The ability to say unpopular things and the ability of others to counter such statements is an essential part of a free society, Greg Camp writes.



First published in July 2019.

In ancient Greece, the agora was an open space, the heart of the city, where citizens gathered to conduct public business. There is a lot of information here to discuss. A citizen, generally speaking, was a property-owning male. This could be refined with some exceptions, depending on the location, but it is a good enough picture of the political situation during the time when the city-states stood as independent entities. And a citizen was someone who was regarded as capable of participating in public activities – in contrast to the idiot, who needed to be left at home. But with these caveats, it is still true to say that the Greeks first introduced during humanity’s historic period – the duration of written records – the concept of popular rule, exercised by public participation in arguing through various positions and voting on which would be adopted.

Today, with the exceptions of some towns in New England or in caucuses, American politics is not conducted by our getting physically together. For decades in the middle of the twentieth century, the automobile made moving easier, and broadcast media – radio and television – became a popular source of information in which single voices spoke to the nation as a whole. But as the Internet grew out of a means for researchers or militaries to communicate among themselves into a global platform, transforming physical into virtual contact, the potential for a worldwide town hall turned into the actual.

That can only work, however, if free speech is inherent to the medium. And this dumps us into the middle of a controversy that Trump’s conspiracy of trolls has intensified, the battle over how much ought to be allowed on sites like Twitter or Facebook.

This battle is conducted in more fields than the social media, of course. Professional troll Milo Yiannopoulos, for example, got himself banned from the aforementioned platforms – from Twitter for encouraging harassment of Leslie Jones, one of the stars of the third Ghostbusters movie, and from Facebook for extensive violations of the site’s policies. This has not stopped his yearning to be outrageous. For a sample of the things that Yiannopoulos says to shock people, consider his statement upon accepting the position as grand marshal of the proposed “straight pride” parade to be held in Boston this August. According to him, straight people are the most brutally repressed identity in America.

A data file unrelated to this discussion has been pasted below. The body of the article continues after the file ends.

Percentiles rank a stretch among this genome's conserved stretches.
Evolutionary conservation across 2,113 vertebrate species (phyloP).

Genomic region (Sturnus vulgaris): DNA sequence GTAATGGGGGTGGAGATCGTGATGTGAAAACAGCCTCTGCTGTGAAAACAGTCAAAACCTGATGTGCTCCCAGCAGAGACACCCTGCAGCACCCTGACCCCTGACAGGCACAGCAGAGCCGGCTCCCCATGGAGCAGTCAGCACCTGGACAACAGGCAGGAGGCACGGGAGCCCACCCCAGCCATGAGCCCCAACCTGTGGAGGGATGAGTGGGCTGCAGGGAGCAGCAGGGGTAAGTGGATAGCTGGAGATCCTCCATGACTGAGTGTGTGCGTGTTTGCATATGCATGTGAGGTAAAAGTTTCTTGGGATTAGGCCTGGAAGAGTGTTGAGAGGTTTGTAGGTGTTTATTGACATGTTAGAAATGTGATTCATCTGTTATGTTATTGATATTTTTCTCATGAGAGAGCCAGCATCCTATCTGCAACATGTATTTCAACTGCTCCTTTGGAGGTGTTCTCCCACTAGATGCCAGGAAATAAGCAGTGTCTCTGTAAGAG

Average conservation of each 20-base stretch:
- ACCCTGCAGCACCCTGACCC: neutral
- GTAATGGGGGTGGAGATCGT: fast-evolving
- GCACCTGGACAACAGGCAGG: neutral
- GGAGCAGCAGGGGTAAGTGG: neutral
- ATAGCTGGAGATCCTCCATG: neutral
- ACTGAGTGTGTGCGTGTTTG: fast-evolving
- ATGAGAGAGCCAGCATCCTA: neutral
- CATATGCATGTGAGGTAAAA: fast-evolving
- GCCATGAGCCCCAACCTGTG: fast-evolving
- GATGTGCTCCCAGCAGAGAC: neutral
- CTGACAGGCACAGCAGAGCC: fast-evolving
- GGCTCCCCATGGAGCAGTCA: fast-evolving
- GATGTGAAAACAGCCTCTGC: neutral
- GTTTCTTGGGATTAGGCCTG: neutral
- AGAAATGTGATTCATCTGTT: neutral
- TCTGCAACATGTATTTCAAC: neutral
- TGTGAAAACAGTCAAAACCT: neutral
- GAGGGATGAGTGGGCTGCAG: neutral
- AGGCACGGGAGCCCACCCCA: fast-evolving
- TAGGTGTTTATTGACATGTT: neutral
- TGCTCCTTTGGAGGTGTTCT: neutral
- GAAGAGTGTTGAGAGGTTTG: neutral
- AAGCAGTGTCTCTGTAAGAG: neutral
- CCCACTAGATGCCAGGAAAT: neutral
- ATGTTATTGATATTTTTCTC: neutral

I find this hard to take seriously, though I suspect that there are enough people in this country who will to be worrisome. I have on a number of occasions been one of the few straight persons in a GSRM (gender, sexual, or romantic minority) crowd and managed to get home safely after having a fabulous time. This includes dinner at a Denny’s in Atlanta after seeing Rush’s Counterparts tour in 1994 where the employees and customers were comfortably gay. Neil Peart’s lyrics for “Nobody’s Hero,” a song about his being a straight minority at a gay friend’s party, among other things, played in my head, and my college roommate looked ill at ease, but despite being a child of uptight, fundamentalist parents, I found the experience to be a revelation of just how alive people could be even while not living the way I had been raised. Did I feel repressed, brutally or otherwise? Not in the slightest. Nor have I since then. This is not so much the result of my belonging to any group as it is the consequence of the many inherently decent GSRM people I have known.

Yiannopoulos’s claim is clearly and I argue intentionally ridiculous, an outrageous remark designed to attract attention for its own sake, rather than to achieve some external good. And it is tempting to say that such trolling should not be tolerated. But moments when I feel offended are precisely the ones in which I must be the most careful about sticking to the principles of free speech. More on that in a bit.

What I am discussing here is not merely a philosophical discussion, as the attack on the 29th of June on Quillette journalist, Andy Ngo at a Portland, Oregon protest shows. Ngo’s career has much in common with Yiannopoulos, including declaring himself to be an anti-feminist. The incident in Portland is the latest in a running fight between Ngo and Antifa activists. Ngo was recognized at the protest, and video of the event presents several participants cursing at him and throwing a white fluid – milkshakes, according to some, while others claim that quick-drying cement had been added – on him. He additionally alleges that he was beaten to the point of suffering a brain hemorrhage and that police presence was insufficient to stop violence from occurring.